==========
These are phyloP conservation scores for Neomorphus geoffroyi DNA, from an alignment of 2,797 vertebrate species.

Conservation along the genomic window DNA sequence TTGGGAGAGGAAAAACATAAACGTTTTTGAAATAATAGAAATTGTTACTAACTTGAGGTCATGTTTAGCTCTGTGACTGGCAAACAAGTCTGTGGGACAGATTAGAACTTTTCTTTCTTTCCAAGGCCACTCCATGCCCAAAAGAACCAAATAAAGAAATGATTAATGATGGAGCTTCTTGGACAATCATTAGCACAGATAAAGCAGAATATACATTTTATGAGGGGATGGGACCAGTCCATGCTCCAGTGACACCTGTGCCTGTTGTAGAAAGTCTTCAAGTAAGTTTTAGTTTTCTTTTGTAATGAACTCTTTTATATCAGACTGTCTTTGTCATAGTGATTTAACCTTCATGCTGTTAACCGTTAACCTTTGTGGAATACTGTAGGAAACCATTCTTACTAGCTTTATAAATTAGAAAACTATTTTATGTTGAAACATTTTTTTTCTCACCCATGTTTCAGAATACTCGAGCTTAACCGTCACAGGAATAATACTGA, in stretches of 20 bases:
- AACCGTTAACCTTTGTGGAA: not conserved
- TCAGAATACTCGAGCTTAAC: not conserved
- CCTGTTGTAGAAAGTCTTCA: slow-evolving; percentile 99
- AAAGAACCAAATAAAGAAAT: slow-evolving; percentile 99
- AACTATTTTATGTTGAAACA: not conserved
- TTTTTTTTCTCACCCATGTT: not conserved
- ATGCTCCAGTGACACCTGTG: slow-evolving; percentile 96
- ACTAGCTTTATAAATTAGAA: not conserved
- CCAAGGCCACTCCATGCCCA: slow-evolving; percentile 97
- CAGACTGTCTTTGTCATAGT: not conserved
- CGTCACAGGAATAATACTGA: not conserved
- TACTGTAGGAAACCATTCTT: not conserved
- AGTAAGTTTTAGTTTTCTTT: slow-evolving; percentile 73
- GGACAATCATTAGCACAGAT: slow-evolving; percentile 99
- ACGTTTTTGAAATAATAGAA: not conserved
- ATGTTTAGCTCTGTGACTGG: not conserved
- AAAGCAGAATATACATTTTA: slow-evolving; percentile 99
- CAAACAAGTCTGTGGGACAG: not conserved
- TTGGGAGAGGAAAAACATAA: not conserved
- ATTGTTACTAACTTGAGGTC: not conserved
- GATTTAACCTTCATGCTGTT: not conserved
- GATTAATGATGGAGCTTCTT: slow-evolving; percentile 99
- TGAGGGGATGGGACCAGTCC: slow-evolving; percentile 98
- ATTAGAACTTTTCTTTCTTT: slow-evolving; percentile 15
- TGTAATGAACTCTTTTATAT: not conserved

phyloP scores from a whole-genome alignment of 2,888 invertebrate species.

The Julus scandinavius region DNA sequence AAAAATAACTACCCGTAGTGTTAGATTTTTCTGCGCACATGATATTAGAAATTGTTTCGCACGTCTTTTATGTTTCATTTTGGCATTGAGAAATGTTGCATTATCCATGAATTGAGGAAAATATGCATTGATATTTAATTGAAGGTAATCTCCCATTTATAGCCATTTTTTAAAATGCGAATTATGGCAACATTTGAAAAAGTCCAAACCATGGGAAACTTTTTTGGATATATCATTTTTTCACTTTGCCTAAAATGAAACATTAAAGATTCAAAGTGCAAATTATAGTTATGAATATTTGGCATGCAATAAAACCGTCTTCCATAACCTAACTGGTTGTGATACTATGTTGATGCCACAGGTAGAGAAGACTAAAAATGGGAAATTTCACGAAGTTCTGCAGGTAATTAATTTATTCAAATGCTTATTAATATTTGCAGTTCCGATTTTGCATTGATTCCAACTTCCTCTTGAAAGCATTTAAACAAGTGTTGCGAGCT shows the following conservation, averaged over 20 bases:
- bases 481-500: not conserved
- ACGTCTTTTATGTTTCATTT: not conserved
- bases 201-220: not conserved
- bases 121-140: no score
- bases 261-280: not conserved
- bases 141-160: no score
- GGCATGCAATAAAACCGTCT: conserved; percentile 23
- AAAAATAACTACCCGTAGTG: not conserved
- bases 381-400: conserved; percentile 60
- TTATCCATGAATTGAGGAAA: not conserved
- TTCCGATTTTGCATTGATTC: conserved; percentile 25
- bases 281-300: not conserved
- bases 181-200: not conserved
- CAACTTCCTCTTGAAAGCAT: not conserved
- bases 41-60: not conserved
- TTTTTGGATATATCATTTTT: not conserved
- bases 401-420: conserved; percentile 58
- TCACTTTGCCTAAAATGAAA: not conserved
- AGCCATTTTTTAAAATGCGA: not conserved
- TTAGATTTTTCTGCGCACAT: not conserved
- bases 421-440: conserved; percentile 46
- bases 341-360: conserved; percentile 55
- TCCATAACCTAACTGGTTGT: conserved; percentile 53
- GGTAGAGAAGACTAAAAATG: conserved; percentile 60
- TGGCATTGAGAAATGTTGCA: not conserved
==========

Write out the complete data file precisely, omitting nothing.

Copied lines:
These are phyloP conservation scores for Neomorphus geoffroyi DNA, from an alignment of 2,797 vertebrate species.

Conservation along the genomic window DNA sequence TTGGGAGAGGAAAAACATAAACGTTTTTGAAATAATAGAAATTGTTACTAACTTGAGGTCATGTTTAGCTCTGTGACTGGCAAACAAGTCTGTGGGACAGATTAGAACTTTTCTTTCTTTCCAAGGCCACTCCATGCCCAAAAGAACCAAATAAAGAAATGATTAATGATGGAGCTTCTTGGACAATCATTAGCACAGATAAAGCAGAATATACATTTTATGAGGGGATGGGACCAGTCCATGCTCCAGTGACACCTGTGCCTGTTGTAGAAAGTCTTCAAGTAAGTTTTAGTTTTCTTTTGTAATGAACTCTTTTATATCAGACTGTCTTTGTCATAGTGATTTAACCTTCATGCTGTTAACCGTTAACCTTTGTGGAATACTGTAGGAAACCATTCTTACTAGCTTTATAAATTAGAAAACTATTTTATGTTGAAACATTTTTTTTCTCACCCATGTTTCAGAATACTCGAGCTTAACCGTCACAGGAATAATACTGA, in stretches of 20 bases:
- AACCGTTAACCTTTGTGGAA: not conserved
- TCAGAATACTCGAGCTTAAC: not conserved
- CCTGTTGTAGAAAGTCTTCA: slow-evolving; percentile 99
- AAAGAACCAAATAAAGAAAT: slow-evolving; percentile 99
- AACTATTTTATGTTGAAACA: not conserved
- TTTTTTTTCTCACCCATGTT: not conserved
- ATGCTCCAGTGACACCTGTG: slow-evolving; percentile 96
- ACTAGCTTTATAAATTAGAA: not conserved
- CCAAGGCCACTCCATGCCCA: slow-evolving; percentile 97
- CAGACTGTCTTTGTCATAGT: not conserved
- CGTCACAGGAATAATACTGA: not conserved
- TACTGTAGGAAACCATTCTT: not conserved
- AGTAAGTTTTAGTTTTCTTT: slow-evolving; percentile 73
- GGACAATCATTAGCACAGAT: slow-evolving; percentile 99
- ACGTTTTTGAAATAATAGAA: not conserved
- ATGTTTAGCTCTGTGACTGG: not conserved
- AAAGCAGAATATACATTTTA: slow-evolving; percentile 99
- CAAACAAGTCTGTGGGACAG: not conserved
- TTGGGAGAGGAAAAACATAA: not conserved
- ATTGTTACTAACTTGAGGTC: not conserved
- GATTTAACCTTCATGCTGTT: not conserved
- GATTAATGATGGAGCTTCTT: slow-evolving; percentile 99
- TGAGGGGATGGGACCAGTCC: slow-evolving; percentile 98
- ATTAGAACTTTTCTTTCTTT: slow-evolving; percentile 15
- TGTAATGAACTCTTTTATAT: not conserved

phyloP scores from a whole-genome alignment of 2,888 invertebrate species.

The Julus scandinavius region DNA sequence AAAAATAACTACCCGTAGTGTTAGATTTTTCTGCGCACATGATATTAGAAATTGTTTCGCACGTCTTTTATGTTTCATTTTGGCATTGAGAAATGTTGCATTATCCATGAATTGAGGAAAATATGCATTGATATTTAATTGAAGGTAATCTCCCATTTATAGCCATTTTTTAAAATGCGAATTATGGCAACATTTGAAAAAGTCCAAACCATGGGAAACTTTTTTGGATATATCATTTTTTCACTTTGCCTAAAATGAAACATTAAAGATTCAAAGTGCAAATTATAGTTATGAATATTTGGCATGCAATAAAACCGTCTTCCATAACCTAACTGGTTGTGATACTATGTTGATGCCACAGGTAGAGAAGACTAAAAATGGGAAATTTCACGAAGTTCTGCAGGTAATTAATTTATTCAAATGCTTATTAATATTTGCAGTTCCGATTTTGCATTGATTCCAACTTCCTCTTGAAAGCATTTAAACAAGTGTTGCGAGCT shows the following conservation, averaged over 20 bases:
- bases 481-500: not conserved
- ACGTCTTTTATGTTTCATTT: not conserved
- bases 201-220: not conserved
- bases 121-140: no score
- bases 261-280: not conserved
- bases 141-160: no score
- GGCATGCAATAAAACCGTCT: conserved; percentile 23
- AAAAATAACTACCCGTAGTG: not conserved
- bases 381-400: conserved; percentile 60
- TTATCCATGAATTGAGGAAA: not conserved
- TTCCGATTTTGCATTGATTC: conserved; percentile 25
- bases 281-300: not conserved
- bases 181-200: not conserved
- CAACTTCCTCTTGAAAGCAT: not conserved
- bases 41-60: not conserved
- TTTTTGGATATATCATTTTT: not conserved
- bases 401-420: conserved; percentile 58
- TCACTTTGCCTAAAATGAAA: not conserved
- AGCCATTTTTTAAAATGCGA: not conserved
- TTAGATTTTTCTGCGCACAT: not conserved
- bases 421-440: conserved; percentile 46
- bases 341-360: conserved; percentile 55
- TCCATAACCTAACTGGTTGT: conserved; percentile 53
- GGTAGAGAAGACTAAAAATG: conserved; percentile 60
- TGGCATTGAGAAATGTTGCA: not conserved